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Book Review: The Measure By Nikki Erlick

Plot:

Eight ordinary people. One extraordinary choice.

It seems like any other day. You wake up, pour a cup of coffee, and head out.

But today, when you open your front door, waiting for you is a small wooden box. This box holds your fate inside: the answer to the exact number of years you will live.

From suburban doorsteps to desert tents, every person on every continent receives the same box. In an instant, the world is thrust into a collective frenzy. Where did these boxes come from? What do they mean? Is there truth to what they promise?

As society comes together and pulls apart, everyone faces the same shocking choice: Do they wish to know how long they’ll live? And, if so, what will they do with that knowledge?

The Measure charts the dawn of this new world through an unforgettable cast of characters whose decisions and fates interweave with one another: best friends whose dreams are forever entwined, pen pals finding refuge in the unknown, a couple who thought they didn’t have to rush, a doctor who cannot save himself, and a politician whose box becomes the powder keg that ultimately changes everything.

Review:

If you could find out how long you have left in your life, would you?

That is everyone’s question as they are faced with the answer one morning all over the globe.

Is it just me or is anyone else getting dystopian world vibes that also in another way reminds you of March 2020 – the beginning of Covid madness? It has all the similar features; new thing entering the world causing everyone chaos wondering whether or not if it is true at the beginning. But in this case, it only happens when you are aged 22 and above. The length of the string inside this box is long or short which determines your life spam. Once the scientists start noticing that the short strings correlate with the deaths that is when everything becomes more clear.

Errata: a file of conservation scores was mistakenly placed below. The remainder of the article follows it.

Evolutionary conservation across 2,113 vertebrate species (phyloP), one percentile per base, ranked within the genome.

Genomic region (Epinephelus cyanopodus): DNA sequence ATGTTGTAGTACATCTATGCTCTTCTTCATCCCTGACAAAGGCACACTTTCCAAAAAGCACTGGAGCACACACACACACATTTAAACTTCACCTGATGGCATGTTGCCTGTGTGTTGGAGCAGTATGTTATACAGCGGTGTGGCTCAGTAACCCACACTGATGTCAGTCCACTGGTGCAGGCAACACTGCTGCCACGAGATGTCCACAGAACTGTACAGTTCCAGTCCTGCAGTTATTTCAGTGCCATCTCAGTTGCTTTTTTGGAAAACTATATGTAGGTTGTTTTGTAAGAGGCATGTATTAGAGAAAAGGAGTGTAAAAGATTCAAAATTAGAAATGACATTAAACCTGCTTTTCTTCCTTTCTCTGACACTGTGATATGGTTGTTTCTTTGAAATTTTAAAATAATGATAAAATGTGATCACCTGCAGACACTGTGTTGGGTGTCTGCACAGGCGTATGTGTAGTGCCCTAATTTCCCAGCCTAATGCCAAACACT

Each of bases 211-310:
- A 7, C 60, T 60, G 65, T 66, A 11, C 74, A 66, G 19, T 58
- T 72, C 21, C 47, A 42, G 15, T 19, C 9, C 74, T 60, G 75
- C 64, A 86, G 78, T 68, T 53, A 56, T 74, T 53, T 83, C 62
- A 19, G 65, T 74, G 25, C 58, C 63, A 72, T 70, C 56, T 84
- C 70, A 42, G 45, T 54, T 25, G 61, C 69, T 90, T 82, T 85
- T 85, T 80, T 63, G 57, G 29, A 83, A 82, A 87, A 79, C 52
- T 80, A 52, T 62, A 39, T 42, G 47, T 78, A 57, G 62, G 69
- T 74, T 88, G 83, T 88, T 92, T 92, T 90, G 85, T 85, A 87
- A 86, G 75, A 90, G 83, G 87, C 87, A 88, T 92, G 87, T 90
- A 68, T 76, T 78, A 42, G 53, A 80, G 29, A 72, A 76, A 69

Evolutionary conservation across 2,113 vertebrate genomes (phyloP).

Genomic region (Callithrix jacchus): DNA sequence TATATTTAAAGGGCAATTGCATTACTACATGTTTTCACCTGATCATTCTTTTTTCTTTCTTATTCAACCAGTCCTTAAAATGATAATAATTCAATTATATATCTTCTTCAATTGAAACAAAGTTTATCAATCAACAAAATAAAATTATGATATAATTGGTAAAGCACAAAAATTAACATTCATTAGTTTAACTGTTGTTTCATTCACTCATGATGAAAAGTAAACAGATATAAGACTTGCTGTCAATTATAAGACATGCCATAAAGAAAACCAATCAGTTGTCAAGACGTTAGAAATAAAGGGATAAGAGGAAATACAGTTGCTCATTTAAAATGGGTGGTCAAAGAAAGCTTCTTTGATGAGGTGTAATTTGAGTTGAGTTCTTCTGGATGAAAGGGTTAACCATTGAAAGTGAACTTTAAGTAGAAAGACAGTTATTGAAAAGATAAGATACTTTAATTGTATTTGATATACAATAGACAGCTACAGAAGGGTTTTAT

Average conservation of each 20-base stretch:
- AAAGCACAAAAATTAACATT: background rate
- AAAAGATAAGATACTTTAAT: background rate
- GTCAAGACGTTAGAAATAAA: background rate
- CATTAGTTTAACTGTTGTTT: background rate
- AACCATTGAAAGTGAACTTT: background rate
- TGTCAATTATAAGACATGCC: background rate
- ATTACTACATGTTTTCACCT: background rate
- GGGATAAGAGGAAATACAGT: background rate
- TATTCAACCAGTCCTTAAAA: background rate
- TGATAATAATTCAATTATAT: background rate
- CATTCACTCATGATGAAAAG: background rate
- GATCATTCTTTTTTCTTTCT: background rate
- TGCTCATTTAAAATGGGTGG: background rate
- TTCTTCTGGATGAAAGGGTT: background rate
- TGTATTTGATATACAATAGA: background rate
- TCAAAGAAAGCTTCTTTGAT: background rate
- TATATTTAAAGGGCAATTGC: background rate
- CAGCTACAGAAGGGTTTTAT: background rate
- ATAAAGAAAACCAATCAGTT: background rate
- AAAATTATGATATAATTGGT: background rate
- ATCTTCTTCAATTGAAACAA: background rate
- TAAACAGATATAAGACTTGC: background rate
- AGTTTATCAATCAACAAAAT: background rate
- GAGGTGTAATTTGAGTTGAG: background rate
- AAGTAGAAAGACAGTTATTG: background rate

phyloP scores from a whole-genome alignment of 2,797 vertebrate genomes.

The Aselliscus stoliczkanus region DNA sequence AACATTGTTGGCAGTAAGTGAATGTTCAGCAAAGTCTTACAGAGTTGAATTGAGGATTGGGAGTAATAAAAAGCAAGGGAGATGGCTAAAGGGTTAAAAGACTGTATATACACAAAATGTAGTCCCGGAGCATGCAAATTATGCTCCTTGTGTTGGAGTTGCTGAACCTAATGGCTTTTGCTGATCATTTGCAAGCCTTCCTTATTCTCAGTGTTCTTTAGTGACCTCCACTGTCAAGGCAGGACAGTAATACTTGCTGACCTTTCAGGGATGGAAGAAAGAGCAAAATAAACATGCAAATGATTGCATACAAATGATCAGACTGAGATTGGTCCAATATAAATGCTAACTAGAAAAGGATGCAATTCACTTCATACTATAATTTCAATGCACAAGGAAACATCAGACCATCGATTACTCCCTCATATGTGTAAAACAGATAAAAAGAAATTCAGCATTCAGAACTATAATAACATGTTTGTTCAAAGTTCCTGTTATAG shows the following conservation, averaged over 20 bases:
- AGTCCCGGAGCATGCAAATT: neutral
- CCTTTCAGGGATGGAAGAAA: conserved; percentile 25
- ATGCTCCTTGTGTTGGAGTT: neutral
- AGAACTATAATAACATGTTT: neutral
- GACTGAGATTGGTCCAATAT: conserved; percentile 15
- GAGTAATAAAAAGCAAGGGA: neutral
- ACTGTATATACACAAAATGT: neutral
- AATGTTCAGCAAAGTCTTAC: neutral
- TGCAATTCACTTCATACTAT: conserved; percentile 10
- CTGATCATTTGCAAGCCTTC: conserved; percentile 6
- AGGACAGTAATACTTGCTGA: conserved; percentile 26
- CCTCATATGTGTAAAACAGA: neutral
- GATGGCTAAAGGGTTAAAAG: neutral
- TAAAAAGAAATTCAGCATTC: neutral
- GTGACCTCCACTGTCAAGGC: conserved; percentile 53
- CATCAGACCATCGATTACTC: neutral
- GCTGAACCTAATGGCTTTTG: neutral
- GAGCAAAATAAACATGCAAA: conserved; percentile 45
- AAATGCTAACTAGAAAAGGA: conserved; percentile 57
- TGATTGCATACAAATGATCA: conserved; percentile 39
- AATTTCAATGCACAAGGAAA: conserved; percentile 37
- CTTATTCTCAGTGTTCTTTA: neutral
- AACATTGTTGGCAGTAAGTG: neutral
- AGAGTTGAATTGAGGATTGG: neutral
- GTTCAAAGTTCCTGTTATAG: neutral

There are so many point of views that at around 29% in is when I had had enough as there was far too many points of views to keep up with. Along with that, the chapters have no real sense in order as you normally would have it in order which makes it a bit more confusing as well.

Although some good points in the difference in characters is their circumstances, I think the author tried to ensure they thought of every possible scenario and point of views and trying to ensure every view and angle was covered.

See this is where a second novel exploring some other angles from this story line I think could cover it in better detail without it being too much. But I guess you would rather it be too much than not enough quality content.

We hear from army people, those in relationships, make or breaking a relationship, doctors who had to witness it. Those that wanted to keep their jobs but couldn’t and then the alternatives.

This novel has a very unique plot and has you wondering about how each situation will unfold.

Thank you to the publishers for sending me this for my honest review.

4/5 Stars

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